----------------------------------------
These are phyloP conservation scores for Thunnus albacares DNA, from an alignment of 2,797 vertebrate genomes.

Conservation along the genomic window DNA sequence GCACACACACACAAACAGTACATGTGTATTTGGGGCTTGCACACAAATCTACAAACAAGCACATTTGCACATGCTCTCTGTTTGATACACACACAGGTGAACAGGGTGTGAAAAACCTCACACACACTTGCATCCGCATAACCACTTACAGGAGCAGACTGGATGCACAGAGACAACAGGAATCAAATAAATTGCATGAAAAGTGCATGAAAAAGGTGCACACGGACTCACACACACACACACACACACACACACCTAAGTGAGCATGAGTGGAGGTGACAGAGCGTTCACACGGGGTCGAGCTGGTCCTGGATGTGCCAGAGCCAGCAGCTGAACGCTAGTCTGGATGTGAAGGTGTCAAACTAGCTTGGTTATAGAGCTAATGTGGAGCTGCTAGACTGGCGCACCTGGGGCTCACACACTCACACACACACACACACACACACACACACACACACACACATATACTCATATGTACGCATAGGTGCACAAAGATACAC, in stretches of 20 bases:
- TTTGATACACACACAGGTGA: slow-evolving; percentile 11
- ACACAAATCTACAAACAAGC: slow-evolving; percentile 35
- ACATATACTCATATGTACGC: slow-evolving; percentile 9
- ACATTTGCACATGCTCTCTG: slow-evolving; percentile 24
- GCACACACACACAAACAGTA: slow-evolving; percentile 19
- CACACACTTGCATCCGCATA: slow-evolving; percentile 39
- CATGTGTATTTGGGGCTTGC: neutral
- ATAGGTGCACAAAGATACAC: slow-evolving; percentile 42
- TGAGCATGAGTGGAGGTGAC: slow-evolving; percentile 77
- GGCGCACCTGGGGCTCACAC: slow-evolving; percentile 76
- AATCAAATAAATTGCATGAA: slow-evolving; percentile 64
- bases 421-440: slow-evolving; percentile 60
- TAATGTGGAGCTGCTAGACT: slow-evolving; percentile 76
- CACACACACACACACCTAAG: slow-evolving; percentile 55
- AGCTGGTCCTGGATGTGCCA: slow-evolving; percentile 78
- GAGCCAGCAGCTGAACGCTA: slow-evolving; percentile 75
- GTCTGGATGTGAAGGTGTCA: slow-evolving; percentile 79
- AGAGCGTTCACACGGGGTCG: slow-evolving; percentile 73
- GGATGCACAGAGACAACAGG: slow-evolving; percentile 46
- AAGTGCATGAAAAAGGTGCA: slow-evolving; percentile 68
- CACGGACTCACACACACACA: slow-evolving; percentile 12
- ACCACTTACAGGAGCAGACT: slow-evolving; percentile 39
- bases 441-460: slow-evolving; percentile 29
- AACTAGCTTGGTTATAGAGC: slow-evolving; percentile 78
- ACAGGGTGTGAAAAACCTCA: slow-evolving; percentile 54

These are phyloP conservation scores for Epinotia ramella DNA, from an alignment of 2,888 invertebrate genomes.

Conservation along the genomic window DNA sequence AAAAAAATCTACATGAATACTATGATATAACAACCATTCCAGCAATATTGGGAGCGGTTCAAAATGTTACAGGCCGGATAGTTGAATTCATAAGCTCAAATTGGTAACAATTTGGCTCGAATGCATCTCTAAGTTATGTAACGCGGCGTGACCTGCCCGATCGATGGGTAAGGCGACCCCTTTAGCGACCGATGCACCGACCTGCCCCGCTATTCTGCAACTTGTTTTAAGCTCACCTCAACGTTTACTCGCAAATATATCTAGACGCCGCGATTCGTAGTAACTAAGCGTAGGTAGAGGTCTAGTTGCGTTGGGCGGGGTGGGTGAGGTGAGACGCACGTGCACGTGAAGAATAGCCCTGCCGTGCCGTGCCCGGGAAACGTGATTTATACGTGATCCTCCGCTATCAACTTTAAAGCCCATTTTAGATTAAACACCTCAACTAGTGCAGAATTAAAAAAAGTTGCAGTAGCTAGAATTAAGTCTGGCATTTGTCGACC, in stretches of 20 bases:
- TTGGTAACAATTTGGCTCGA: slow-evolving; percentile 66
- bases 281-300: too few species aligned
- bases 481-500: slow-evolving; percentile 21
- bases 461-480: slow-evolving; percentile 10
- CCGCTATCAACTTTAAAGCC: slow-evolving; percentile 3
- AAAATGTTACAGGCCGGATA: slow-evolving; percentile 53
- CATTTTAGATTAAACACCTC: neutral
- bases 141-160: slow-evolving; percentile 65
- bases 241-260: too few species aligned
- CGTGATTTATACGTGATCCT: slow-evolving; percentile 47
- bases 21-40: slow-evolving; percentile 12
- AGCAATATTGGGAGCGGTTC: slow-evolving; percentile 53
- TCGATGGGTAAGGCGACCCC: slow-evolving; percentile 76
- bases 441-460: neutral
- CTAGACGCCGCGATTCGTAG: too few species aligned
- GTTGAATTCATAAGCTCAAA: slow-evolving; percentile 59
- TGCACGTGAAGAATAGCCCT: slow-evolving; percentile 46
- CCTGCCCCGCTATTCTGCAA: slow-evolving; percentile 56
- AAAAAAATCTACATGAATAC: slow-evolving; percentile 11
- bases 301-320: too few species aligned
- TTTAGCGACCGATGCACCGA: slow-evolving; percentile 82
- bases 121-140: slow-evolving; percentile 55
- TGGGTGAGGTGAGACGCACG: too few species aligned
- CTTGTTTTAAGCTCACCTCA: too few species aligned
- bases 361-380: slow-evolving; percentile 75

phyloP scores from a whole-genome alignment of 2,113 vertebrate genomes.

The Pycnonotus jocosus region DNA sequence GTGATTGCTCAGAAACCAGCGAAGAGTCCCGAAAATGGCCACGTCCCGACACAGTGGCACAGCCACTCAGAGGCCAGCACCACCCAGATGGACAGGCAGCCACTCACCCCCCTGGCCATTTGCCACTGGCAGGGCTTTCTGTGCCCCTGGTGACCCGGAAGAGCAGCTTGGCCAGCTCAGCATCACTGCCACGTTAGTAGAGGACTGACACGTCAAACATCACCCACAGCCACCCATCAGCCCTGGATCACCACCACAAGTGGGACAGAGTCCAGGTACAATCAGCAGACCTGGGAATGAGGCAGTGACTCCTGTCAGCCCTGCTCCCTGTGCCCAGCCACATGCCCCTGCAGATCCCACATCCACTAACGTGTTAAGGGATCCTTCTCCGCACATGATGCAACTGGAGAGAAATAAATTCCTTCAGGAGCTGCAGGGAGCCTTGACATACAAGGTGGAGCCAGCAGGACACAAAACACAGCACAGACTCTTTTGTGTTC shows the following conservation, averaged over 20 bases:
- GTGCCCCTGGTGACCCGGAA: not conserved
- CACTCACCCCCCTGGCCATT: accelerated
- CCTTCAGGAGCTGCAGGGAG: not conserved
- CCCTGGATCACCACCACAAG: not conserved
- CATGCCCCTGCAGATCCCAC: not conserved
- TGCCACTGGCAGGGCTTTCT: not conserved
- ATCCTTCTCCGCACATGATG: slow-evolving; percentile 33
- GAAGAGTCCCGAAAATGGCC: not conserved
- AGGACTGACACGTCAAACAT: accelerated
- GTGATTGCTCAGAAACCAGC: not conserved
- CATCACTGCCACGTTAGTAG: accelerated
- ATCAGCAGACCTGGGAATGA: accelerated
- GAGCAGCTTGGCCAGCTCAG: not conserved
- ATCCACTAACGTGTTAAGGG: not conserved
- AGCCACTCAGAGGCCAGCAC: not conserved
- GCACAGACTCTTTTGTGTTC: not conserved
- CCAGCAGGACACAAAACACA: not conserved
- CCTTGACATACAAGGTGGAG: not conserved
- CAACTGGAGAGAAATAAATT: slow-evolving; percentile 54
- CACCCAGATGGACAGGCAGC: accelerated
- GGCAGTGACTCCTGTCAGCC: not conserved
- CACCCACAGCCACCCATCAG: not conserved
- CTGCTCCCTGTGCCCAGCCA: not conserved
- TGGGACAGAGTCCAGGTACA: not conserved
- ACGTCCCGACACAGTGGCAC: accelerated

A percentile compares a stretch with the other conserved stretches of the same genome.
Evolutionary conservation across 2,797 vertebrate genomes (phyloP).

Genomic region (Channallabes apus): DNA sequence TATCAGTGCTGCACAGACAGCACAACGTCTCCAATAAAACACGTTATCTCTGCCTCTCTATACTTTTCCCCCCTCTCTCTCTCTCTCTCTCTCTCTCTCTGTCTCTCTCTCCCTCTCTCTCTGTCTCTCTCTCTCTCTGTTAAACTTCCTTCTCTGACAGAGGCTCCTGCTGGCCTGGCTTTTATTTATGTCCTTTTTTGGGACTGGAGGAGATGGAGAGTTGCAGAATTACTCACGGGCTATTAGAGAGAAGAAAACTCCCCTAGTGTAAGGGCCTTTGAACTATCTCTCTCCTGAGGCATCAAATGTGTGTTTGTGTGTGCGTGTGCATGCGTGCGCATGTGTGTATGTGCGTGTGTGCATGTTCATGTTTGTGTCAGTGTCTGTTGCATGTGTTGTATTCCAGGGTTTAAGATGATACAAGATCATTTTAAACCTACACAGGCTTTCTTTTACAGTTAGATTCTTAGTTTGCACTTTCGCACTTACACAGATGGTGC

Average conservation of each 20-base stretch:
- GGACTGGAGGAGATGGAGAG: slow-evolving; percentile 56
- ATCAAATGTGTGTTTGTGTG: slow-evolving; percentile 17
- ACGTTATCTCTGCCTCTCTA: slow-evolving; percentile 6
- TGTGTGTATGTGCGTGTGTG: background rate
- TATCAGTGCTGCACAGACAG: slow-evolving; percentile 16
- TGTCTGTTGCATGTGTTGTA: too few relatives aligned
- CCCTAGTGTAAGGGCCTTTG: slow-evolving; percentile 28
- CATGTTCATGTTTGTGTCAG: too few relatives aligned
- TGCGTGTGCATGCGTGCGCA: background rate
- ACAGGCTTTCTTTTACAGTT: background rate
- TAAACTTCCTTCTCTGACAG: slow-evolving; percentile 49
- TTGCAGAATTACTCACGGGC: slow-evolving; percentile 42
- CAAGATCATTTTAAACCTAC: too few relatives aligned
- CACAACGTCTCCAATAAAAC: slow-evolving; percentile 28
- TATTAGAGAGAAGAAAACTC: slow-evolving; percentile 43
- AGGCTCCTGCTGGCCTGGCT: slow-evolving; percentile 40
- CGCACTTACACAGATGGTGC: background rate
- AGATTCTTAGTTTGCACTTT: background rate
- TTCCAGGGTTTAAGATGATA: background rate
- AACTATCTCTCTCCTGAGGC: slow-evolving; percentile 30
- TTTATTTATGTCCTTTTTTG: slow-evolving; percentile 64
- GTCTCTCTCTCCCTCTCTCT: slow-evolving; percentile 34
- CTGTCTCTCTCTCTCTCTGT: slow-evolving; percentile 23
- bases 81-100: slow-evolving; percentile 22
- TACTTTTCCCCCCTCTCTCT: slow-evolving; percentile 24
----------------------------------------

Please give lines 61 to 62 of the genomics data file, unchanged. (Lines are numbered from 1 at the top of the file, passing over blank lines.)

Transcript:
- CATGCCCCTGCAGATCCCAC: not conserved
- TGCCACTGGCAGGGCTTTCT: not conserved